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Associated Press
Atlantic Coast Conference commissioner John Swofford announces Notre Dame's plans to move to the ACC from the Big East during a news conference at the University of North Carolina in Chapel Hill, N.C., on Wednesday.

Irish keep identity

Notre Dame will shift its conference allegiance while maintaining its football independence.

The Irish will join the Atlantic Coast Conference in all sports except football and hockey, the university and the conference announced Wednesday.

"We didn't feel we could give (football independence) up without losing our identity in some way," Notre Dame president Rev John Jenkins said at a news conference in Chapel Hill, N.C."We are just deeply grateful to the ACC, who have been such great partners in recognizing that.

"I just want to say emphatically and clearly, that aside, we are all in in the ACC. We are committed to this conference for athletic purposes, but even more deeply for the affinity of institutions and affinity of values that exist."

There is no immediate timetable for Notre Dame's move from the Big East to the ACC.

"We have monitored the changing conference landscape for many months and have concluded that moving to the ACC is the best course of action for us," Notre Dame athletic director Jack Swarbrick said in a statement. "This will enable us to maintain our historic independence in football, join in the ACC's non-BCS bowl package, and provide a new and extremely competitive home for our other sports."

"We are immensely grateful to the members of the Big East, which has been a wonderful home for us the past 17 years."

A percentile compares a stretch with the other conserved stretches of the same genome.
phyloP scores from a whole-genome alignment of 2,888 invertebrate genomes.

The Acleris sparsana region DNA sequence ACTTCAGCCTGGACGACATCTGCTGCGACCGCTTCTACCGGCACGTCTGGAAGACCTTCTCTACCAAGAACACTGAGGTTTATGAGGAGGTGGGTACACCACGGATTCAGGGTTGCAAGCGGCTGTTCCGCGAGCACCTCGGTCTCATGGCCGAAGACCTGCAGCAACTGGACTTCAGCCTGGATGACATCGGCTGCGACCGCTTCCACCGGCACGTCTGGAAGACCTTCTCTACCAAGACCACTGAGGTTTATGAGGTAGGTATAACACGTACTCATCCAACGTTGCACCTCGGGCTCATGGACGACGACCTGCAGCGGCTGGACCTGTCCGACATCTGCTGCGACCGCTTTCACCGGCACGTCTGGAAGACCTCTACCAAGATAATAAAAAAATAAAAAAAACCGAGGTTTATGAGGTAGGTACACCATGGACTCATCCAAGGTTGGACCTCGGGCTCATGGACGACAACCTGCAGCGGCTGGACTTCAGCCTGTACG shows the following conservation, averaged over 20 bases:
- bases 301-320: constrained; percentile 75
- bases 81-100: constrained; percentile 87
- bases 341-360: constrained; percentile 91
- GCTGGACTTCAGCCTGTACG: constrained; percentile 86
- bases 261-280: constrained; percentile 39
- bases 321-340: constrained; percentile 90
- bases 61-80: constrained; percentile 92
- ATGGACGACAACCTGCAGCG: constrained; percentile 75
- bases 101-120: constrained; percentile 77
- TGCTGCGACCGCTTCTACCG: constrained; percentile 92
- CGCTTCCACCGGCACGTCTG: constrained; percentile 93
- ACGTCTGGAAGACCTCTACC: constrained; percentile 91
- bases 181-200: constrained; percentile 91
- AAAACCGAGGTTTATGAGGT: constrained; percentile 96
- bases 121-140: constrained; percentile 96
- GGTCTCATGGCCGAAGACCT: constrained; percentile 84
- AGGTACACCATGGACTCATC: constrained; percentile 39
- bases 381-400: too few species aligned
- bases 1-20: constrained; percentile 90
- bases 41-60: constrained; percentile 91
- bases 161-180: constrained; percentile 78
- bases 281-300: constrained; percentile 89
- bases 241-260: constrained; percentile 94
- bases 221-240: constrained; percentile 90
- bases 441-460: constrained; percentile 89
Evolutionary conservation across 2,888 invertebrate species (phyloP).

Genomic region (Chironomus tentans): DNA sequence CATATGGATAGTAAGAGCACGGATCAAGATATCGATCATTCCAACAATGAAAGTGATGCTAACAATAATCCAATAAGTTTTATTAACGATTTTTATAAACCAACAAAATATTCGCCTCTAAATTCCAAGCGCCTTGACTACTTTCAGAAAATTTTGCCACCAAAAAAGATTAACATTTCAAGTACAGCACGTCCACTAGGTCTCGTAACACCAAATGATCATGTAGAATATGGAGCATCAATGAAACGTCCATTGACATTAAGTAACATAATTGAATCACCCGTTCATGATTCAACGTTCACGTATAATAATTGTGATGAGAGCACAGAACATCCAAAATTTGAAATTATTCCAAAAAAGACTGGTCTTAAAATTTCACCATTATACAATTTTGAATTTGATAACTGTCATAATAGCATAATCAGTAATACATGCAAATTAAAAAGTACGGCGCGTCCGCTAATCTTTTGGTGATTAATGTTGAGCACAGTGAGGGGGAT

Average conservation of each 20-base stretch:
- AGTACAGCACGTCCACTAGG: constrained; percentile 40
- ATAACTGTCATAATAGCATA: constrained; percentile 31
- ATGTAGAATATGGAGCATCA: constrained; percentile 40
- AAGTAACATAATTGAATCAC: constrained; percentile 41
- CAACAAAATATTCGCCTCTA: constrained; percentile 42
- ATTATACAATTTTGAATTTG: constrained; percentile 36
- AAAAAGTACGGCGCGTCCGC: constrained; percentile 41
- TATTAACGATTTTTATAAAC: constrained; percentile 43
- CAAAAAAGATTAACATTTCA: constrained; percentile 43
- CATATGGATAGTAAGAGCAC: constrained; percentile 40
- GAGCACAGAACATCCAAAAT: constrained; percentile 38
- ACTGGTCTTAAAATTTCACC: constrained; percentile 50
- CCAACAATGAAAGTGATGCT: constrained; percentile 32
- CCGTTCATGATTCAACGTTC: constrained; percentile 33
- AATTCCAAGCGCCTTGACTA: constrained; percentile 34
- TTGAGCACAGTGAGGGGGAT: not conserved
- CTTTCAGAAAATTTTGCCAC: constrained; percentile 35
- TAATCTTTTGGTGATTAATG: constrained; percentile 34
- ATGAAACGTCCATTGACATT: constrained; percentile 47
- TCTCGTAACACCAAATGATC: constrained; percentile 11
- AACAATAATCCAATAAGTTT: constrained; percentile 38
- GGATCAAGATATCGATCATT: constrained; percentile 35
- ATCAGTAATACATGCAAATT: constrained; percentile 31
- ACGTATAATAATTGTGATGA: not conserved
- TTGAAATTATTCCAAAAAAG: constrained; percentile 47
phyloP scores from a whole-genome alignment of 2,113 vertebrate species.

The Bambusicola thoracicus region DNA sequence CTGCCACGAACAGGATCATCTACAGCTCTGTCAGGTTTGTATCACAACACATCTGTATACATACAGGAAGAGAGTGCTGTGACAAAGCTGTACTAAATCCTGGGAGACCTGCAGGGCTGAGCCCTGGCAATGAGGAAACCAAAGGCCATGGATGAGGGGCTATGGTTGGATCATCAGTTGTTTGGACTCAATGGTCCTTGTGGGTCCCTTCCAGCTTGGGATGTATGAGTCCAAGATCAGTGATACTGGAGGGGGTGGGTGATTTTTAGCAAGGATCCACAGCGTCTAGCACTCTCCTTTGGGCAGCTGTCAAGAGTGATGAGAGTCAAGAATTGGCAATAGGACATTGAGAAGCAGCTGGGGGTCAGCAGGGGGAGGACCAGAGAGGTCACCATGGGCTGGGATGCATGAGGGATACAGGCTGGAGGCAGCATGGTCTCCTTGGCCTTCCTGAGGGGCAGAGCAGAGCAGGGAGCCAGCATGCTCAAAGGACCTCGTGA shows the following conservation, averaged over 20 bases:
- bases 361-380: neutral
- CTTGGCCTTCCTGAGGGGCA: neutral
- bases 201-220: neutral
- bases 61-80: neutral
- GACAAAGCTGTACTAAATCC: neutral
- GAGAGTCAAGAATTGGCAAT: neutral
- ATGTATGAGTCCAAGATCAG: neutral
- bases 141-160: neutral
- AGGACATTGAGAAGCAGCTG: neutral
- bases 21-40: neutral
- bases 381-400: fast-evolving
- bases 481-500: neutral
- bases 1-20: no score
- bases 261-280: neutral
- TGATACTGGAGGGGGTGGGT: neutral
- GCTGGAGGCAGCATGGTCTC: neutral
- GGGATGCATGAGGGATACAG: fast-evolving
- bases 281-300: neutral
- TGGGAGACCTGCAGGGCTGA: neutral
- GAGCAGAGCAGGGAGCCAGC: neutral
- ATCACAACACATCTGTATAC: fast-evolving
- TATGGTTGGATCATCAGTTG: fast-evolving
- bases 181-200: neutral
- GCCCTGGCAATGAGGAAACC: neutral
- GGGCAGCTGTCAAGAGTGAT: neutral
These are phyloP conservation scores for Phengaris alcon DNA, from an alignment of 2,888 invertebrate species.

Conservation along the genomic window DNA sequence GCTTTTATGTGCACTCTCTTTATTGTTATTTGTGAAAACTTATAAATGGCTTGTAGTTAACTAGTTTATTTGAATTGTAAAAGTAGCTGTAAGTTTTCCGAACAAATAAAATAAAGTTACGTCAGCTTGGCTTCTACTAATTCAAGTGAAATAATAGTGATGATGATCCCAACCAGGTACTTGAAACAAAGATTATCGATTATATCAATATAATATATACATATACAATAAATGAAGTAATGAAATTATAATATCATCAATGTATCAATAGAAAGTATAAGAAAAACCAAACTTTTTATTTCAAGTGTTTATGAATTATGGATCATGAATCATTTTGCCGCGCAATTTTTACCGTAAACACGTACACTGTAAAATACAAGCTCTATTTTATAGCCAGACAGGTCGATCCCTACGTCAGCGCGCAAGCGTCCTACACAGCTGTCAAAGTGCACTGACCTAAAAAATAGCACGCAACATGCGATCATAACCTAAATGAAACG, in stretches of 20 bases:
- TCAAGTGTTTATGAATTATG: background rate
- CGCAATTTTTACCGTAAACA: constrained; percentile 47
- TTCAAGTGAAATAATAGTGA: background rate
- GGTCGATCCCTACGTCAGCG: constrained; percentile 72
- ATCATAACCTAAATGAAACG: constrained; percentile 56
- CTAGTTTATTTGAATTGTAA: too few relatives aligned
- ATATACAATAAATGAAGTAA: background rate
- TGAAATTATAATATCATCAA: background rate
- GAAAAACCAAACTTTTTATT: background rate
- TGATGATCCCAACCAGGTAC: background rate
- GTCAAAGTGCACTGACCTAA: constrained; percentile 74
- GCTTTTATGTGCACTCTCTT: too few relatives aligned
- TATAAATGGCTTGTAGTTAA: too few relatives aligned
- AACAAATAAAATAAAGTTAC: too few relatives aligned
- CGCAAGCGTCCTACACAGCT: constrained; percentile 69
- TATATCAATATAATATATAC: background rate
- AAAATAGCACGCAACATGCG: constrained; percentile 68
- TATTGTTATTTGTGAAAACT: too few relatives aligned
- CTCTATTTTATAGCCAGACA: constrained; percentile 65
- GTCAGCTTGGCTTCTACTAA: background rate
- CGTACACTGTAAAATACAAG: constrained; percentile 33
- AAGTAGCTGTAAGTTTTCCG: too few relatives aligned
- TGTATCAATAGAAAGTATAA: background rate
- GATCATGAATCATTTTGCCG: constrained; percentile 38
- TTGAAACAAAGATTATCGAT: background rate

The Irish will need to pay a $5 million exit fee and give 27-month notice before leaving the Big East, according to an email from John Paquette, the Big East's associated commissioner. That means Notre Dame could not leave for the ACC until the 2015-16 season.

Notre Dame could arrange to exit the Big East earlier, as Syracuse and Pittsburgh both did this year. Syracuse and Pitt agreed to $7.5 million buyouts with the Big East in July and are scheduled to join the ACC on July 1, 2013.

"We will meet our obligations with the Big East and have discussions whether there is an opportunity to accelerate that," Swarbrick said at the news conference.

North Carolina, North Carolina State, Duke, Florida State, Virginia, Virginia Tech, Miami, Clemson, Maryland, Wake Forest, Georgia Tech and Boston College are the current members of the ACC.

"The University of Notre Dame is extraordinarily proud to join this great athletic conference composed of such outstanding institutions of higher education," Jenkins said. "Our partnership with the superb institutions of the ACC will enhance greatly the University of Notre Dame as a whole, and Notre Dame is fully committed to enhancing the ACC and its member institutions."

When Notre Dame ends its membership with the Big East, which it joined in all sports but football and hockey in 1995, the Irish will agree to play five football games against ACC opponents each season. Notre Dame will play each ACC opponent once every three years.